cerro muralla primero de marzo plata yvyvy

 We drank terere and set our timelapse shots. With binoculars we spotted David. Doing a hyperlapse is painstaking slow, David was going to be eaten alive by the bugs and be hot and sweaty, while we enjoyed a cool breeze and terere in the shade enjoying the magnificent view atop fortress hill.

cerro muralla view

When David finally got close we went down the rocks and helped him up with his gear. he got up on top and said "Aaww, how nice is this place!" We agreed and Rita said something like you know how to make it nicer? He knew the answer already as she extended her arm toward him with a nice cold cup of terere. We took a little break, as its very typical for Paraguayans to take breaks to enjoy their terere.

terere break

As we passed the terere horn around we talked and were really excited about our images, and kicked around the idea of extending our stay and capturing images from sunset to sunrise.. we had first planned to stay there till sunset only and had not calculated food and water till sunrise..But we were so enthused with our work we quickly decided to stay, in which case we would need need to go the the closest village to refill our canteens and get a meal for the night..David volunteered to stay with the cameras so we could have a timelapse as Rita and I go to get more food and water…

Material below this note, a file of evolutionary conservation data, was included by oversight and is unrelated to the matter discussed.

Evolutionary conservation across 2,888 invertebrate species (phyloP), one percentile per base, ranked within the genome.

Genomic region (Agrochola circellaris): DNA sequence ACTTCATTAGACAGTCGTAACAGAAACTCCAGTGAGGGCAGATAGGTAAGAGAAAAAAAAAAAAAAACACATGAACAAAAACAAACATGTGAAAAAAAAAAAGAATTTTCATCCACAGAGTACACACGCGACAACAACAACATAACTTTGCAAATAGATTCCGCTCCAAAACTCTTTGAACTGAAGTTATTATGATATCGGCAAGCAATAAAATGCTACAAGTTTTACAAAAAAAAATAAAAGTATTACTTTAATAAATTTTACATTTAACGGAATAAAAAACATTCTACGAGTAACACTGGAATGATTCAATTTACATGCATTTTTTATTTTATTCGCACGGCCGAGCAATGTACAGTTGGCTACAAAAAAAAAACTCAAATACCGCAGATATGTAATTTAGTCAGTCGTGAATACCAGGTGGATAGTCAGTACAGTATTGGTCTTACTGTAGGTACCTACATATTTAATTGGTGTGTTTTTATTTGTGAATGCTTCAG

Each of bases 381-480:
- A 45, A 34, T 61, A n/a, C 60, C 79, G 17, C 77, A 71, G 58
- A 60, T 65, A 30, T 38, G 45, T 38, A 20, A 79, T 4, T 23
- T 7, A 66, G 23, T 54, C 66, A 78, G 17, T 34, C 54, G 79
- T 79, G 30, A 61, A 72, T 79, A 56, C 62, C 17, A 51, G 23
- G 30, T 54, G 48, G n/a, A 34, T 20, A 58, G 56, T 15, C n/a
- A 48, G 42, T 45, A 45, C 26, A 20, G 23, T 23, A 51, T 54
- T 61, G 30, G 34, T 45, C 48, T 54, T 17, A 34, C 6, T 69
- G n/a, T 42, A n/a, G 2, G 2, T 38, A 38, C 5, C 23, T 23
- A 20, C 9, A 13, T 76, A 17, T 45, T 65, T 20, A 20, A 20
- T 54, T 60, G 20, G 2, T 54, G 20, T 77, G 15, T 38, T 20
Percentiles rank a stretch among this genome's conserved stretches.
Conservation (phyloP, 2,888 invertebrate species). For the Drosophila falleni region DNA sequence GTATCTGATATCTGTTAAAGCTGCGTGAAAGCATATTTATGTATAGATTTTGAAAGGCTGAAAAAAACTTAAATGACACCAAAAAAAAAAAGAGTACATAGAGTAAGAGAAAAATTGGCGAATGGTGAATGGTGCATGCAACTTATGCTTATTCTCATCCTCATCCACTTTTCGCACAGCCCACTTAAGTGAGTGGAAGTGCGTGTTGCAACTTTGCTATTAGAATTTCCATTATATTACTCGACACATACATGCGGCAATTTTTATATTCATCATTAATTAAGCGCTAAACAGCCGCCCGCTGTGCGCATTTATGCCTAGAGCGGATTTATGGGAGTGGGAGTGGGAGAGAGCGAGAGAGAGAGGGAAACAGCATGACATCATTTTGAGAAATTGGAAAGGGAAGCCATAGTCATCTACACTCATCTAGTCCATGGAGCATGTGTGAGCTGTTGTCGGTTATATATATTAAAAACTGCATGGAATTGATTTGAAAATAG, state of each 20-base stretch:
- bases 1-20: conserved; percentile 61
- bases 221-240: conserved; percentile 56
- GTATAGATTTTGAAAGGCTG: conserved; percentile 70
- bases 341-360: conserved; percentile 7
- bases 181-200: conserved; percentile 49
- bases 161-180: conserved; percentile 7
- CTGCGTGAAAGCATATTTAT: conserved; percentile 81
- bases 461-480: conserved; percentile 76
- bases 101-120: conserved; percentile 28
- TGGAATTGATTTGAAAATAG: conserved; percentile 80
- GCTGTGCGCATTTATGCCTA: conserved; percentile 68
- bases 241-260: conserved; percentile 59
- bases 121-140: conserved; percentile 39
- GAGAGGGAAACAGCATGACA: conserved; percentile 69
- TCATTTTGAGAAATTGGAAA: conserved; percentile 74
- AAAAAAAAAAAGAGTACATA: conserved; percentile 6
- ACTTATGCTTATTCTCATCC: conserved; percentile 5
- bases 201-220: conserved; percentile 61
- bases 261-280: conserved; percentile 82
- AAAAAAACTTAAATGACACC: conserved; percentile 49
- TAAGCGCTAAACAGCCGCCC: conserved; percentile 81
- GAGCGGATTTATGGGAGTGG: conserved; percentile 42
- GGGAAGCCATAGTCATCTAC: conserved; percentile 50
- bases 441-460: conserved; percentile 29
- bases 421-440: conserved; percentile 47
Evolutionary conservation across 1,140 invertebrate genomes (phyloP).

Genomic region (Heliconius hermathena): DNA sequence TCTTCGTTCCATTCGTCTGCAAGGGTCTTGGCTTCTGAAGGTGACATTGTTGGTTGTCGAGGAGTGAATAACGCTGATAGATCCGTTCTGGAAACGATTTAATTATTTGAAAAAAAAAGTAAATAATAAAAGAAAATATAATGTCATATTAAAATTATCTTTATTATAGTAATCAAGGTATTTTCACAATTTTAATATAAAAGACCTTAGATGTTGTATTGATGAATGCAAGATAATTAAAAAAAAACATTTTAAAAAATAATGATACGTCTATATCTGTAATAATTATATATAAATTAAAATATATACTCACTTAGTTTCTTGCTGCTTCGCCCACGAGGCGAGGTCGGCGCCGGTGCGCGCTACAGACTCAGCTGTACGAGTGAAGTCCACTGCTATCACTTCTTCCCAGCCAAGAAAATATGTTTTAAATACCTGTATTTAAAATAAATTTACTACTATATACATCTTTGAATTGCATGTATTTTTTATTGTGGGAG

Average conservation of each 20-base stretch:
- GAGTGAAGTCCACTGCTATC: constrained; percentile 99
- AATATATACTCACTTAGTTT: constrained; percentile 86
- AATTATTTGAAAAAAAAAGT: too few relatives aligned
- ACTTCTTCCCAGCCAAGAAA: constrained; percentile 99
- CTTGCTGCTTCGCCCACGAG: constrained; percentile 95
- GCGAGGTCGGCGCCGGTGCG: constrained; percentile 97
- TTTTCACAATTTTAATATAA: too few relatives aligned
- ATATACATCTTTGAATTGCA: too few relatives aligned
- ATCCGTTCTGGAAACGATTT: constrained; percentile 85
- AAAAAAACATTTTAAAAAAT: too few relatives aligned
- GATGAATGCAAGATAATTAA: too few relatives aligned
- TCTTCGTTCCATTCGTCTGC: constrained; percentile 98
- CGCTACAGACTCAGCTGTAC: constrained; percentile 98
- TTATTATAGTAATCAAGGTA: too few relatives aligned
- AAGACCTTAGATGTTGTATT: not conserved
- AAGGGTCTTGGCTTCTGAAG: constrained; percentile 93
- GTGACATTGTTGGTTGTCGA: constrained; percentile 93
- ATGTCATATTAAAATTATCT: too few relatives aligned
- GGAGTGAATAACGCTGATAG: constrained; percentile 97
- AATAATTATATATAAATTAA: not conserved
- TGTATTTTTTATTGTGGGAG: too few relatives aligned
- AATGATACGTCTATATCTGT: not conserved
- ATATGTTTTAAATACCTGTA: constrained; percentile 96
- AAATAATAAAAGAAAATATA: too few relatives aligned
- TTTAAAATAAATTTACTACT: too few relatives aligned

04 david farina

Can you spot us??

Rita and I headed back to the car so we could drive to the outpost of Chiriguelo, we needed to hurry to get back before dark. On our way back we again studied the tracks in the sand and see tracks of a large animal.. maybe a Jaguar I think.. the feared “Jaguarete,” and it seemed to be on a hunt too.. I knew those prints where not there on our way back… but I tried to pretend that I did not see it to not freak out Rita. But it was of no use, she had seen them too… She pointed them out … these were tiger prints I knew, and they were huge! about the size of my fist. I tried to calm her and said something like that was there a long time ago.. and its probably a dog… “A Dog?” she said skeptically, ” no way a dog would be around here in the middle of nowhere”

big paw prints

I tried to reason, “if it was recent it would be on top of our footprints.” .. and as I said it… she pointed and said “like that one?!” Gulp! I could not avoid the truth anymore. She knew it was recent and that it was made by a large cat…

David Farina